Many religions flourish in Kansas City. We must all come together to fight hate.

When vandals looted and painted swastikas and other hate symbols on the Kansas City headquarters of the Dialogue Institute last fall, people of faith responded quickly and with heart.

First, they spread the word about what had happened to this Turkey-based Muslim group, which has promoted interfaith understanding here for years. They then gathered at the Resurrection United Methodist Church in Leawood to hear speakers from various faith traditions pledge to support the institute and its shocked constituents.

That’s what Kansas City’s interfaith community does when slimy hate slithers out from under the rocks to spread sickening messages of bigotry. And it has been doing so for decades.

So, on this Easter Sunday, I give thanks for this important work symbolized by the overlapping of the main religious celebrations of the Abrahamic religions (Judaism, Christianity and Islam): Lent (February 22 to April 6), Easter (April 5), April to April 13). ) and Ramadan (March 22-April 20).

It turns out that healthy and generative religion is still immensely important in Kansas City.

Yes, Christianity still has the largest following here, but America’s changing religious landscape has affected the metro as well, as American Christianity suffers a decline and the number of people with no religious affiliation (called “none”) grows. .

The fingerprints of religion are all over the history of Kansas City. Sometimes upliftingly, sometimes far from it.

That history includes everything from fights for biblical support for slavery to the founding here in the 1890s of Unity, a spiritualist movement, to the construction in Independence of the world headquarters of the Community of Christ (formerly the Reorganized Church of Jesus Christ of Latter-day Saints). As for theological seminaries and bible colleges, we have a handful of them.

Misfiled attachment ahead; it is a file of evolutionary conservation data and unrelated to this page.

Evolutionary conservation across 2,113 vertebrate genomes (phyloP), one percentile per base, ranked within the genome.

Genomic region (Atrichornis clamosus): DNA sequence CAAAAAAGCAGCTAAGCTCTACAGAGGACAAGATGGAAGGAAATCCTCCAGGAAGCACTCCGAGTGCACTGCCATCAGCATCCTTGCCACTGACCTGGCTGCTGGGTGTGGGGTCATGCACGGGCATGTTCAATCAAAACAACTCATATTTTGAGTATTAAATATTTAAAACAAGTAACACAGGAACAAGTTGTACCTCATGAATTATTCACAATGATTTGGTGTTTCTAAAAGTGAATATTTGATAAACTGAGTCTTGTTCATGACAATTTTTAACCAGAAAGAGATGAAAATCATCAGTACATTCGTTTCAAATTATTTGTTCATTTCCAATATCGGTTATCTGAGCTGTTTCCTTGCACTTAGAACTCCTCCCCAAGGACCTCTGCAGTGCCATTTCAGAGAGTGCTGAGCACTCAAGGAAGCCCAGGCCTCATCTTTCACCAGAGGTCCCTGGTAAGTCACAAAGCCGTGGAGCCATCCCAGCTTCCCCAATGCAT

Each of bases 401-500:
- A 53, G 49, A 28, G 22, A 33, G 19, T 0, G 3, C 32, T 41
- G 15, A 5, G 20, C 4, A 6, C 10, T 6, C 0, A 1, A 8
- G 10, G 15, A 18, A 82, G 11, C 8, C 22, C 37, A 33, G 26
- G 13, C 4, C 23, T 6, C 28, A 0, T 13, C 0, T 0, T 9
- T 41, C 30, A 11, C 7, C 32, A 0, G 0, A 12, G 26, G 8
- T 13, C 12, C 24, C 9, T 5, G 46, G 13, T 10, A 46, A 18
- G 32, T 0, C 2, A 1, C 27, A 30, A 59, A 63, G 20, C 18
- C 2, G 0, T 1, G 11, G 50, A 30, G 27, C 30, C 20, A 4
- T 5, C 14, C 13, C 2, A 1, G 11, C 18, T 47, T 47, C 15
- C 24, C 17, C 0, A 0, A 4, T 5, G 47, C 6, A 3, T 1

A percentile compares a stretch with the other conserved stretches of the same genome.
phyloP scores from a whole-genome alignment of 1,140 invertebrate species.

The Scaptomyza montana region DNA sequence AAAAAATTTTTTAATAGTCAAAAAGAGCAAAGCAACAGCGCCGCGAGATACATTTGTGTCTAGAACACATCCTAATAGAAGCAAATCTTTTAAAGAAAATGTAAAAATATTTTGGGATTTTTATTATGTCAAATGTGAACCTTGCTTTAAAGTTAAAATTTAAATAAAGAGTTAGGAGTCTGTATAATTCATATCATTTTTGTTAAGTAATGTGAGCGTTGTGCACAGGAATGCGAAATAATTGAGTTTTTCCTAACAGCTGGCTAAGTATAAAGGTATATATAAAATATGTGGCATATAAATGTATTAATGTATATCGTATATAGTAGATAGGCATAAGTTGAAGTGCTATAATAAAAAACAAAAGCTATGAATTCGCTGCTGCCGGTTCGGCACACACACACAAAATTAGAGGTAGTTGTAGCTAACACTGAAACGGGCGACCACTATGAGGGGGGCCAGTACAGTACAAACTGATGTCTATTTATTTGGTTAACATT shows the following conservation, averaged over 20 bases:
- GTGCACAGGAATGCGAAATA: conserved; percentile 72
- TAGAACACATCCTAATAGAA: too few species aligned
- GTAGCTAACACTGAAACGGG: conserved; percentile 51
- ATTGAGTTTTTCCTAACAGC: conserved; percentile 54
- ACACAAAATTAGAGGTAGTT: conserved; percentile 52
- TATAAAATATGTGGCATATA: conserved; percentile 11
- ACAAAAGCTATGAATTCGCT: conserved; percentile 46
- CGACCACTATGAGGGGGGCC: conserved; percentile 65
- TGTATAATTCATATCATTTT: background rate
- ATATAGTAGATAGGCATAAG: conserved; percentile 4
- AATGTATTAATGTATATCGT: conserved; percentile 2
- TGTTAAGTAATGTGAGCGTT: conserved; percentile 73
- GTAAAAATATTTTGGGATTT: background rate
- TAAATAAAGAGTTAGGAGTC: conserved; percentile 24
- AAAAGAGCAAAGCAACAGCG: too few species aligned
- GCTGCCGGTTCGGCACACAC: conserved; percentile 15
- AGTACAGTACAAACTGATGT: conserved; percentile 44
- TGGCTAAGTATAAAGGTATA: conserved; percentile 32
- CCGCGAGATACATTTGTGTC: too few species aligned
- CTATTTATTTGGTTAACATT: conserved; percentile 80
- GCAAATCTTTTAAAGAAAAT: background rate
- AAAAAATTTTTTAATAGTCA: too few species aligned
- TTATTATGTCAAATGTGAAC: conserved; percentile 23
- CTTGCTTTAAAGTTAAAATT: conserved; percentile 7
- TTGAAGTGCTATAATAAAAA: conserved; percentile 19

One organization that has done as much as any to foster religious education and dialogue is the Greater Kansas City Interfaith Council, created in 1989 by the Rev. Vern Barnet, a longtime advocate of religious literacy and cooperation.

Among other initiatives, the council sponsors the annual Table of Faiths dinner celebrating the area’s rich heritage of religious diversity.

All of these efforts reveal that the need for reasonable religious voices has not gone away and may be needed more than ever as our deep political divisions are reflected in our religions, sometimes resulting in people of faith dehumanizing others.

But while the Interfaith Council, the Institute for Dialogue, the Johnson County Good Faith Network, and other risk-taking groups seek harmony, various agencies here are dedicated to working against the hate that shows itself in racist, anti-Semitic, and homophobic like the one found in Blue Valley High School’s football stadium press box in January.

Immediately after news of that hate crime broke, both the Office of Jewish Community Relations/American Jewish Committee and SevenDays, an organization that works to overcome hate through education and dialogue, issued not only condemnations for what happened, but offered to help heal the wounded.

The SevenDays statement included words from Emma Sandler, a Jewish high school senior in Blue Valley. She is part of the SevenDays Kindness Youth Leadership Team, which helps teens promote acts of kindness, especially on social media.

“I am heartbroken and furious, but I will move forward with kindness, not hate,” Sandler said at the time. (Disclosure: I serve on the boards of directors of SevenDays and the Midwest Center for Holocaust Education, an organization dedicated to teaching about the Holocaust to stop indifference, intolerance, and genocide. SevenDays’ annual “Walk of Kindness” is held every out next Sunday).

This material is important to me. That’s why I’ve written about it in more than 5,000 posts on my “Faith Matters” blog since 2004 and in more recent years in my monthly column for Flatland, KCPT-TV’s online magazine.

There I described, among other things, the work of black pastors like the Rev. Darron Edwards to seek better relations between the police and the community. Edwards, in fact, is representative of how important religion has been among people of color in Kansas City, and not just for Christians but also for others, including Muslims, represented by Imam Sulaiman Z. Salaam Jr. of Al Haqq Islamic. Center.

But whether it’s the Southern Christian Leadership Conference, the Crescent Peace Society, or any other faith-based organization dedicated to making our area more welcoming, the bitter truth is that it hasn’t been enough. Religious, racial and other types of hatred still lurk in our streets, sometimes anarchist. And each one of us, whether we are religious followers or not, must work to stop it. Today.

Bill Tammeus is a former columnist for the Kansas City Star who now writes for Flatland, KCPT-TV’s online magazine. His latest book is “Love, Loss, and Resilience: A 9/11 Story of Resilience and Hope in an Age of Anxiety.” Email him at [email protected]


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